We are currently seeking Lead Temporary Field Technicians across the continental United States, Alaska, and Hawaii. 

LOCATION/TERM DATES – Nationwide. Visit our website for specific locations and term dates. 


Lead Temporary Field Technicians perform and supervise seasonal and periodic sampling of physical, chemical and biological data at one (1)-five (5) field sites, while exercising good judgement and decision-making abilities to interpret protocol requirements. Lead Temporary Field Technicians are assigned an area of primary responsibility within the scope of data collection: botany, entomology, mammalogy (except Puerto Rico and Hawaii), or limnology (except Hawaii). Field observations and collection are conducted using approximately 30 different protocols and multiple Standard Operating Procedures with varying schedule requirements based on local ecosystem and current field conditions. Daily and weekly work schedules will fluctuate.  Workdays can be up to twelve hours long and may be split with both morning and evening work, with work, at times, beginning at dawn and going through to dusk.  Workweeks can include weekends and occasionally may be up to 12 consecutive days. Individuals are responsible for their own housing and transportation to primary work location. 


  • Performs and supervises field assignments in a variety of conditions (e.g., weather, terrain, diverse assigned biomes, etc.).
  • Provides training to seasonal and temporary field personnel.
  • Follows established, standardized field procedures for sample collection; records data from sample collection; and processes samples.
  • Records activities and completed work according to Field Operations protocol.
  • Follows safety and Field Operations policy and procedures.
  • Reports issues with implementation of procedures and coordinates resolution with manager and technicians.
  • Assists with routine administrative duties, special projects and other duties as assigned.
  • Carries, moves and lifts field supplies (pack weighing up to 40 lbs.) to assigned field site (which involves diverse and uneven terrain). 


  • High School Diploma.  May require an Associate’s degree or experience as a fully qualified Temporary Field Technician with one (1) – two (2) years of related experience
  • Knowledge of best practices for accurate and repeatable field and laboratory measurements across multiple scientific disciplines. Complex and variable systems require judgment and independent decision-making abilities
  • Technical skills using best practices in field and ability to identify aquatic or terrestrial flora and fauna to genus and species.
  • Due to the limited number of positions in each domain, technicians must be willing and able to learn and perform procedures and methods outside of the primary responsibility.
  • Willingness to perform maintenance and field sampling outdoors in sparsely populated, remote locations, with distances ranging from 1/2 hour to 6 hours from the domain office. Overnight travel, hiking off trail, and wading in water are typical in most locations.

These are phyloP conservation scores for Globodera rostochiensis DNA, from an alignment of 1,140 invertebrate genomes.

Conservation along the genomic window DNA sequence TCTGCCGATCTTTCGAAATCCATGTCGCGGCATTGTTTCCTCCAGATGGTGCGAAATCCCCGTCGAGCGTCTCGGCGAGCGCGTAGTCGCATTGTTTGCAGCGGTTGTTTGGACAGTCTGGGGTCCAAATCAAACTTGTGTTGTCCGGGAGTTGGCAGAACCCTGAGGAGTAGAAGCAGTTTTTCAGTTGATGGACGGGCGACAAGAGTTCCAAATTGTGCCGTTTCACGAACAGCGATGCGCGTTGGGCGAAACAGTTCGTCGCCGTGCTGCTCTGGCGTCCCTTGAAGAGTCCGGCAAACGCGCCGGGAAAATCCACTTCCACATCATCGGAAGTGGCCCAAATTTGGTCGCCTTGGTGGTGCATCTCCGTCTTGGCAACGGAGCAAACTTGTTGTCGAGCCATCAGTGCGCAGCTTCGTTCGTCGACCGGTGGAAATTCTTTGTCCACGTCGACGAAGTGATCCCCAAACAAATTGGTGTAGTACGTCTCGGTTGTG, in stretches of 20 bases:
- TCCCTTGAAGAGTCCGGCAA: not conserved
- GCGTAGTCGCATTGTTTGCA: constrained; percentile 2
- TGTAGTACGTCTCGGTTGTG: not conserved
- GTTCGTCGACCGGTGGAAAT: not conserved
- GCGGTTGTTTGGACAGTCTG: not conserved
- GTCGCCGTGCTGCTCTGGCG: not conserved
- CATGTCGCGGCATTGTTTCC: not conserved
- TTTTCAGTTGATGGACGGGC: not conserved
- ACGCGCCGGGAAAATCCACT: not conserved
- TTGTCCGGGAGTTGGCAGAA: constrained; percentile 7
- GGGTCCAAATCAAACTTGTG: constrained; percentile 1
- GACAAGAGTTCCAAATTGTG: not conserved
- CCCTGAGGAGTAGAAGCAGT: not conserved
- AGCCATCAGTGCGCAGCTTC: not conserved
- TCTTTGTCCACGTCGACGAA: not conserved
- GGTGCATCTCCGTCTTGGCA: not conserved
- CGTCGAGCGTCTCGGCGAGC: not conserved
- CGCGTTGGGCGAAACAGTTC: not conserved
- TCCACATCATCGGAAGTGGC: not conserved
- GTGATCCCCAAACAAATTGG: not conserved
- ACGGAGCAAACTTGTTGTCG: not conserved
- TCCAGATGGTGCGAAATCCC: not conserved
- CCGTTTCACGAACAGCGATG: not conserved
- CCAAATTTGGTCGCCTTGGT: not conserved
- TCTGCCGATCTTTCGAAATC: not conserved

• Ability and willingness to work varied field operations schedules (up to 12+ hours per day), including split-shift, part-time, pre-dawn early mornings, evenings and weekends.
  • Ability to hike off trail, long distances, on uneven terrain, at remote locations, in all types of weather, carrying packs weighing up to 40lbs.
  • Ability to work on instrument towers ranging in height from 26 feet to 240 feet and at altitudes of up to 11,000 feet (depending on assigned Domain), involving the ability to ascend and descend multiple flights of stairs.
  • Ability to withstand exposure to fumes, dust, and noise. Field work may require frequent exposure to toxicodendrons (e.g. poison ivy and poison oak), ticks, biting insects and other natural hazards.
  • Proficiency with MS Office Suite (e.g., Excel, Word).
  • Ability to follow written and verbal instructions.
  • High level of attention to detail and accuracy.
  • Ability to work independently and as part of a team.
  • Strong work ethic and enthusiasm.

Previous NEON Project field experience will be highly considered. Applicants must have authorization to work in the United States. Employment is contingent on background screen, drug screen, motor vehicle records check and physical. Must possess a current and valid State issued driver’s license with insurable Department of Motor vehicle record (parking violations, minor driving offenses excluded) as determined by Battelle’s insurance provider.

To apply, and view all locations, visit: 

Battelle provides employment and opportunities for advancement, compensation, training, and growth according to individual merit, without regard to race, color, religion, sex (including pregnancy), national origin, sexual orientation, gender identity, marital status, age, genetic information, disability, veteran-status, or any other characteristic protected under applicable Federal, state, or local law. Our goal is for each staff member to have the opportunity to grow to the limits of their abilities and to achieve personal and organizational objectives. We will support positive programs for equal treatment of all staff and full utilization of all qualified employees at all levels within Battelle.

Nov 15 19

Amir Farmer Job Description

by Marilene Rivas-Chavez